Tuesday, October 13, 2020

How "Fact" Checking Can Decrease Civic Knowledge

Mark Tushnet


Yesterday I was contacted by a reporter with PolitiFact, with a question based on this statement by Joe Biden: “The only court packing is going on right now. It’s going on with the Republicans packing the Court now. It’s not constitutional what they're doing.” The question to me was in connection with a “fact check,” and asked, “Is what's happening right now -- the Republican push to install Amy Coney Barrett as the ninth Supreme Court justice -- in any way unconstitutional?”


I now realize that I should have answered that the question was badly posed as a “fact check” one because treating a claim about the Constitution as implicating a fact – rather than an opinion, or a prediction, or an assessment of whether there are reasonable arguments one way, the other way, or both ways – is just a mistake. But I didn’t, and the result, I think, was a decrease in civic knowledge (if anyone pays attention to PolitiFact).


Here’s my initial response: “As usual with this sort of thing, the answer’s complicated because ‘unconstitutional’ can and does mean many things. (1) If ‘unconstitutional’ means that a court would find what the Republicans are doing to be inconsistent with the Constitution, the answer is no, no court would make such a holding. (2) If ‘unconstitutional’ means that what they are doing is inconsistent with what some people reasonably view as fundamental principles underlying the constitutional order, then yes, what they are doing is unconstitutional. The political uses of the word ‘unconstitutional’ are different from the purely legal uses, but both (or all) kinds of uses are well within the bounds of the way we -- ordinary people, politicians, and lawyers -- talk about the Constitution. I know that this isn’t the way you do things, but I personally wouldn’t award any Pinocchios to the statement.”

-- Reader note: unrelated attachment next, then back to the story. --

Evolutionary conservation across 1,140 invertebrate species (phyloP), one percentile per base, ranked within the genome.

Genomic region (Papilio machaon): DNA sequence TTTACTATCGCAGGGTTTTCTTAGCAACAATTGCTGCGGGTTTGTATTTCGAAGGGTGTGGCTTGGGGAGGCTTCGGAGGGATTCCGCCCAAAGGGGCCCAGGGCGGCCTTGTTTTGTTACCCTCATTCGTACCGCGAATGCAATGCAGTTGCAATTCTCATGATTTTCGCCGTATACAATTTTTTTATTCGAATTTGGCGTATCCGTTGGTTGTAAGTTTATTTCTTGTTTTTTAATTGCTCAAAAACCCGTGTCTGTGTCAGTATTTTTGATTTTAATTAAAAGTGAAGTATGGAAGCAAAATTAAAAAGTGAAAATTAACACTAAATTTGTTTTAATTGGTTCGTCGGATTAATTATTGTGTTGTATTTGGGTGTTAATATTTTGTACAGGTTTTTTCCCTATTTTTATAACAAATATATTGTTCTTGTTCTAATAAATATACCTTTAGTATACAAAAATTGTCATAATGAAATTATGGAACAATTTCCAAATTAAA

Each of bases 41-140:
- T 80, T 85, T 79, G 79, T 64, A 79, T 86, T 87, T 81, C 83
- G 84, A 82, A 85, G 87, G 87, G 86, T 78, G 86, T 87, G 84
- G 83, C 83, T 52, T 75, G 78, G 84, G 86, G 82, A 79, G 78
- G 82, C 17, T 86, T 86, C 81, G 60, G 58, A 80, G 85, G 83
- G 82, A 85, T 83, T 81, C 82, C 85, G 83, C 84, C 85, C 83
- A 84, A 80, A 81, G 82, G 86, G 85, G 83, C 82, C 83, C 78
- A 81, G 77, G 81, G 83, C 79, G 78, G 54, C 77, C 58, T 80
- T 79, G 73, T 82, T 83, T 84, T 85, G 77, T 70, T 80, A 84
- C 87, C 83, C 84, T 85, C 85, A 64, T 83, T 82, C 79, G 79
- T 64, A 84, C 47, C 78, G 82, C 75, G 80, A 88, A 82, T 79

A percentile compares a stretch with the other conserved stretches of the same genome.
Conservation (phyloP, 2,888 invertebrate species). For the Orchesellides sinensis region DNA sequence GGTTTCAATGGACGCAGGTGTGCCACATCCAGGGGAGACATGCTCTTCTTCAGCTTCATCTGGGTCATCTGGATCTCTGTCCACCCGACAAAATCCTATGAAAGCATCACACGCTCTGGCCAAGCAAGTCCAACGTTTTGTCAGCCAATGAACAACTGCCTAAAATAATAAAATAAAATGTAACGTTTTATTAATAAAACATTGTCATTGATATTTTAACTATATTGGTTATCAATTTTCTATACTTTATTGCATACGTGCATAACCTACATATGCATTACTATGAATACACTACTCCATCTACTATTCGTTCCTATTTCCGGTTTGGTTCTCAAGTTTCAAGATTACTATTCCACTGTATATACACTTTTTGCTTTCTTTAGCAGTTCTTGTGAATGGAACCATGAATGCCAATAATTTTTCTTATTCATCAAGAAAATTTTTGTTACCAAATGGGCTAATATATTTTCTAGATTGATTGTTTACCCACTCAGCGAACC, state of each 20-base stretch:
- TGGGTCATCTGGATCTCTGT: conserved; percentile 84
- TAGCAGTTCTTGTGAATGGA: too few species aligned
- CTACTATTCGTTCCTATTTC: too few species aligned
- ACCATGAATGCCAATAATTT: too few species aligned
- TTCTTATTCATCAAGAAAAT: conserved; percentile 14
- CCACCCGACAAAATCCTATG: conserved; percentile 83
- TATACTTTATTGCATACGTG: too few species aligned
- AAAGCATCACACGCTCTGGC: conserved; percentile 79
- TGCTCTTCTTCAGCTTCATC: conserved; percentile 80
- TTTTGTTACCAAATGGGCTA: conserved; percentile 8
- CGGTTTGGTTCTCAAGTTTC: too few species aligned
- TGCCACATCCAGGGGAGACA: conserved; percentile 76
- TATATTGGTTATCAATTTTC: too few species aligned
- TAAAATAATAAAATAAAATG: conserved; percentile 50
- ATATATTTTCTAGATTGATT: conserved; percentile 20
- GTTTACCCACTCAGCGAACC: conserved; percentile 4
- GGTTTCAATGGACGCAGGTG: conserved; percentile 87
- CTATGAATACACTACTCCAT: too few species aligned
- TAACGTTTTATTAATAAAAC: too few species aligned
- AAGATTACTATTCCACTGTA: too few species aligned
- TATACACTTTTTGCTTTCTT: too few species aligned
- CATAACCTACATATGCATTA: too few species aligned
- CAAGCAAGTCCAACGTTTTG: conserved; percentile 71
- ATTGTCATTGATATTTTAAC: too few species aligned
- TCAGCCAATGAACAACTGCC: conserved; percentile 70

I responded to a follow-up question about my second point by identifying as a relevant “fundamental principle” that “the political system should operate over time to ensure that overall all of our institutions are roughly in line with what the American people want.”


PolitiFact’s editors awarded a “False” to the Biden statement. The reason, supported by statements they got from Sai Prakash, Ilya Shapiro, and Robert Levy, appears to be that the word “unconstitutional” can be applied only to practices that are addressed by some express terms in the Constitution, supplemented with the proposition that everything not so addressed is to be determined by politics, understood to include sheer political power but not to include fundamental principles underlying the constitutional order. That reason and proposition are coherent and defensible (though wrong, in my view), but so are alternatives, and the labels “true” and “false” just aren’t apposite. (The formulation of the question to me – “in any way” – ought to have caused the PolitiFact editors to reflect a bit more upon their choice.)


Readers of this PolitiFact article know less about the Constitution than they did before they read it.

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